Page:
Chronic pain is a debilitating and increasingly common medical problem with few effective treatments. In addition to the direct and indirect economic burden of pain syndromes, the concomitant increase in prescriptions for narcotics has contributed to a sharp rise in deaths associated with drug misuse - the 'opioid crisis'. Together, these issues highlight the unmet clinical and social need for a new generation of safe, efficacious analgesics. The detection and transmission of pain stimuli is largely mediated by somatosensory afferent fibres of the dorsal root ganglia. These nociceptive cells express an array of membrane proteins that have received significant attention as attractive targets for new pain medications. Among these, a growing body of evidence supports a role for the two-pore domain potassium (K2P) family of K+ channels. Here, we provide a concise review of the K2P channels, their role in pain biology and their potential as targets for novel analgesic agents.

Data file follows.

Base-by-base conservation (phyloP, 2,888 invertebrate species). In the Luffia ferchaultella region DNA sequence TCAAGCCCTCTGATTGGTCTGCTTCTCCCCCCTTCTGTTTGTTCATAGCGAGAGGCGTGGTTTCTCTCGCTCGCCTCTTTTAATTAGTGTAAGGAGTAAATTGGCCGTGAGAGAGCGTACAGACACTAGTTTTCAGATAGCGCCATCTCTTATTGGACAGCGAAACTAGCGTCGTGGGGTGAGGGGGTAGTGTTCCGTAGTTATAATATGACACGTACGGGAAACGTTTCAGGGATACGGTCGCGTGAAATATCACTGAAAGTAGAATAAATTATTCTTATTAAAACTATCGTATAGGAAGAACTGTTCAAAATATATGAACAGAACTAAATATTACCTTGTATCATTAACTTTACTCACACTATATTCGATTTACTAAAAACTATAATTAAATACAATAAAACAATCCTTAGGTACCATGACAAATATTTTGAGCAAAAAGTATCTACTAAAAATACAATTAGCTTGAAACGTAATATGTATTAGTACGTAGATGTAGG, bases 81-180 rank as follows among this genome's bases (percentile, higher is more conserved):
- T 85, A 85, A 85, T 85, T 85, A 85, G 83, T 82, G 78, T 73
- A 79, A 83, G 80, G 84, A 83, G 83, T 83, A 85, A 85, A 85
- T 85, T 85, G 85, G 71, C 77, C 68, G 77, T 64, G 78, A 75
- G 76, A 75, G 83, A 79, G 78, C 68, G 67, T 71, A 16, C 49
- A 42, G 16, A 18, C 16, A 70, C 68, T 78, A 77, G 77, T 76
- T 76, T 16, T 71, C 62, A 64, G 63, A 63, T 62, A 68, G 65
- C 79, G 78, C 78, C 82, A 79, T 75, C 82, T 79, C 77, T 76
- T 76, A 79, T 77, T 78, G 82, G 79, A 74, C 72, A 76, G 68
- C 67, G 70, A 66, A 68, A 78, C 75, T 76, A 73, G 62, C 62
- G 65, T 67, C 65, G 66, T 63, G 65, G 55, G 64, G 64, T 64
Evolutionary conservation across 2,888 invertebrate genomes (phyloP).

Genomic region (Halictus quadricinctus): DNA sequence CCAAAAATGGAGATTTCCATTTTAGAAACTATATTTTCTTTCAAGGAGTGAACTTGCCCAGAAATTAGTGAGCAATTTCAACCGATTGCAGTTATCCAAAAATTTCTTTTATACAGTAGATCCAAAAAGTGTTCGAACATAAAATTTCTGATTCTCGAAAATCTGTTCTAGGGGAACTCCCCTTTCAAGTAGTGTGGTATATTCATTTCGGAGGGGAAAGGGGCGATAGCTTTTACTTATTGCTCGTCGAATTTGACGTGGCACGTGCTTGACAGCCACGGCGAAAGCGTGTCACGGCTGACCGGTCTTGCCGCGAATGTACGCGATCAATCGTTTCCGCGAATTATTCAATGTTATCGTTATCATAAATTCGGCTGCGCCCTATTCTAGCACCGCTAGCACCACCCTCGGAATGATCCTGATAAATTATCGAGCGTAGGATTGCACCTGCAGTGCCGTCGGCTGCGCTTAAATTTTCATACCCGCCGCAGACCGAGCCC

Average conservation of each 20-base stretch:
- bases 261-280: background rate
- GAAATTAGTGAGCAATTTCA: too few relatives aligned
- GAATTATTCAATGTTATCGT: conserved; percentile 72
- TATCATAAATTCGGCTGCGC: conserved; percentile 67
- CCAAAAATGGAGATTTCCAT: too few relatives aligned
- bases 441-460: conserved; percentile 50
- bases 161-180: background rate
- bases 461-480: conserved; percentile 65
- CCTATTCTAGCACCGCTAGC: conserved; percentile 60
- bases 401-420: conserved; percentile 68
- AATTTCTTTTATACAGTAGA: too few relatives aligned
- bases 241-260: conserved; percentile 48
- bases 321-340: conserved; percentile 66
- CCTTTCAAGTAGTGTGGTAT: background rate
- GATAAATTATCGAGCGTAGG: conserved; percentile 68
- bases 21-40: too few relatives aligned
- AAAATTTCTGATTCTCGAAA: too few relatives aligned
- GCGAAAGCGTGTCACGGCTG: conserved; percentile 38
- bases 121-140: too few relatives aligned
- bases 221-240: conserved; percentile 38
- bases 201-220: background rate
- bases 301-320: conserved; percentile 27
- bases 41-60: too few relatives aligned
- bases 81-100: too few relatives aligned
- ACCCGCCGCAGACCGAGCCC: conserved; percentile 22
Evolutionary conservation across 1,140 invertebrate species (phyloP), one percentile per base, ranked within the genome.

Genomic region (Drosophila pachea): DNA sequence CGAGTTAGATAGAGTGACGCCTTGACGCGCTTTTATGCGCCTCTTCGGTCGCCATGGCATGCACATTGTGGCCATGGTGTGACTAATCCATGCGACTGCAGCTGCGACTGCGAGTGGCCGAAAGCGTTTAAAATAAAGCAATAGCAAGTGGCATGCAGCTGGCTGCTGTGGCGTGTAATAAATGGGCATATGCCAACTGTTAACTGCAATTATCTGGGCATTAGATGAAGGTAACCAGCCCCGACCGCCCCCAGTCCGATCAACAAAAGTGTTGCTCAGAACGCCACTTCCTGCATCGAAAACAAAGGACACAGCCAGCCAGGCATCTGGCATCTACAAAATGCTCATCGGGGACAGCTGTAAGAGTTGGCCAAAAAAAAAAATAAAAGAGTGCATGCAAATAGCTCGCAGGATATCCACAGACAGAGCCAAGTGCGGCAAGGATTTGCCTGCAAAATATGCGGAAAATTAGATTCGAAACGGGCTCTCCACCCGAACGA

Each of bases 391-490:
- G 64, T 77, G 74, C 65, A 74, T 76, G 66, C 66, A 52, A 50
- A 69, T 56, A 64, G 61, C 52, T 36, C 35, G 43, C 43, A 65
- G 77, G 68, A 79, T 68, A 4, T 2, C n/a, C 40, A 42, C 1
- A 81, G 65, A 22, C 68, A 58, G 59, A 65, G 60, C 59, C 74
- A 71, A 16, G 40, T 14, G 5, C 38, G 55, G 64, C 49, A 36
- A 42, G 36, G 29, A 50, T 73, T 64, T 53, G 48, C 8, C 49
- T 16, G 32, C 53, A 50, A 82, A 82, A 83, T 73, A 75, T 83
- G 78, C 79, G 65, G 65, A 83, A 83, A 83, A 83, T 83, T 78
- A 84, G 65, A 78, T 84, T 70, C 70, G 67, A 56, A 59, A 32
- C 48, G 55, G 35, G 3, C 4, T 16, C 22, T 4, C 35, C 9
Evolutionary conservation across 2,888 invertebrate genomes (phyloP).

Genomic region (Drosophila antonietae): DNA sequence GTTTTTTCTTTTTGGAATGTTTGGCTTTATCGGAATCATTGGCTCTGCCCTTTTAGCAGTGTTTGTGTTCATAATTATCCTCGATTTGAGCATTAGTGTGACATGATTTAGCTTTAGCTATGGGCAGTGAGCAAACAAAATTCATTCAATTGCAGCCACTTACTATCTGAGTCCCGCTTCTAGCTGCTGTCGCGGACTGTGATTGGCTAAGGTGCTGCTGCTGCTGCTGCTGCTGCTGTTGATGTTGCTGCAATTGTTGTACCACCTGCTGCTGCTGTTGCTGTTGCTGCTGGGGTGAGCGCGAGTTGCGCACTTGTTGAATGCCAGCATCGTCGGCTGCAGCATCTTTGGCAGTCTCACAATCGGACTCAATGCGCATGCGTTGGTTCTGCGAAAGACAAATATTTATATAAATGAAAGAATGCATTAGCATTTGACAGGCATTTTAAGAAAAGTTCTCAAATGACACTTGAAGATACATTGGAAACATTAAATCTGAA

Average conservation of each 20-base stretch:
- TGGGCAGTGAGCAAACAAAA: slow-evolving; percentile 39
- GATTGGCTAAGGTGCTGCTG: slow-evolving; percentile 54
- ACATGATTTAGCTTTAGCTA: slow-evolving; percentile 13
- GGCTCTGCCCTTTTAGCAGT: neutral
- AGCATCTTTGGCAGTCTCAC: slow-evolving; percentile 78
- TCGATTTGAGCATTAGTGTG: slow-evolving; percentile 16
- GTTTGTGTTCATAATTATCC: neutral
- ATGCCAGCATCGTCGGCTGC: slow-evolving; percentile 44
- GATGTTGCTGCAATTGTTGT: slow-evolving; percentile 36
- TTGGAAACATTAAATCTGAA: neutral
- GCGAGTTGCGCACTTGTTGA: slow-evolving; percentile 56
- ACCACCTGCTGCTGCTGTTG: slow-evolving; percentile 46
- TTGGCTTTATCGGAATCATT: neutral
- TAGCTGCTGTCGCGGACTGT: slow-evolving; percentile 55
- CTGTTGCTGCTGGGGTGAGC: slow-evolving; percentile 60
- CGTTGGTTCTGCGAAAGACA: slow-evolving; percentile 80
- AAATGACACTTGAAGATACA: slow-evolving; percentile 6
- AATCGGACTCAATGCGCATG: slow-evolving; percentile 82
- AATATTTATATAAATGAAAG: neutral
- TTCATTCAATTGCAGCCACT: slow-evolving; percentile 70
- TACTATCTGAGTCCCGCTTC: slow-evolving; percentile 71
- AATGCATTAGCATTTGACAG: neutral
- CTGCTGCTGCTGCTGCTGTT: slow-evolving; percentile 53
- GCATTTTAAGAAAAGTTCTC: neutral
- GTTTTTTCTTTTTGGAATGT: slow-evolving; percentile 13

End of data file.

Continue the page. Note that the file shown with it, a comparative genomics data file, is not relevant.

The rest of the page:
© 2018 The British Pharmacological Society.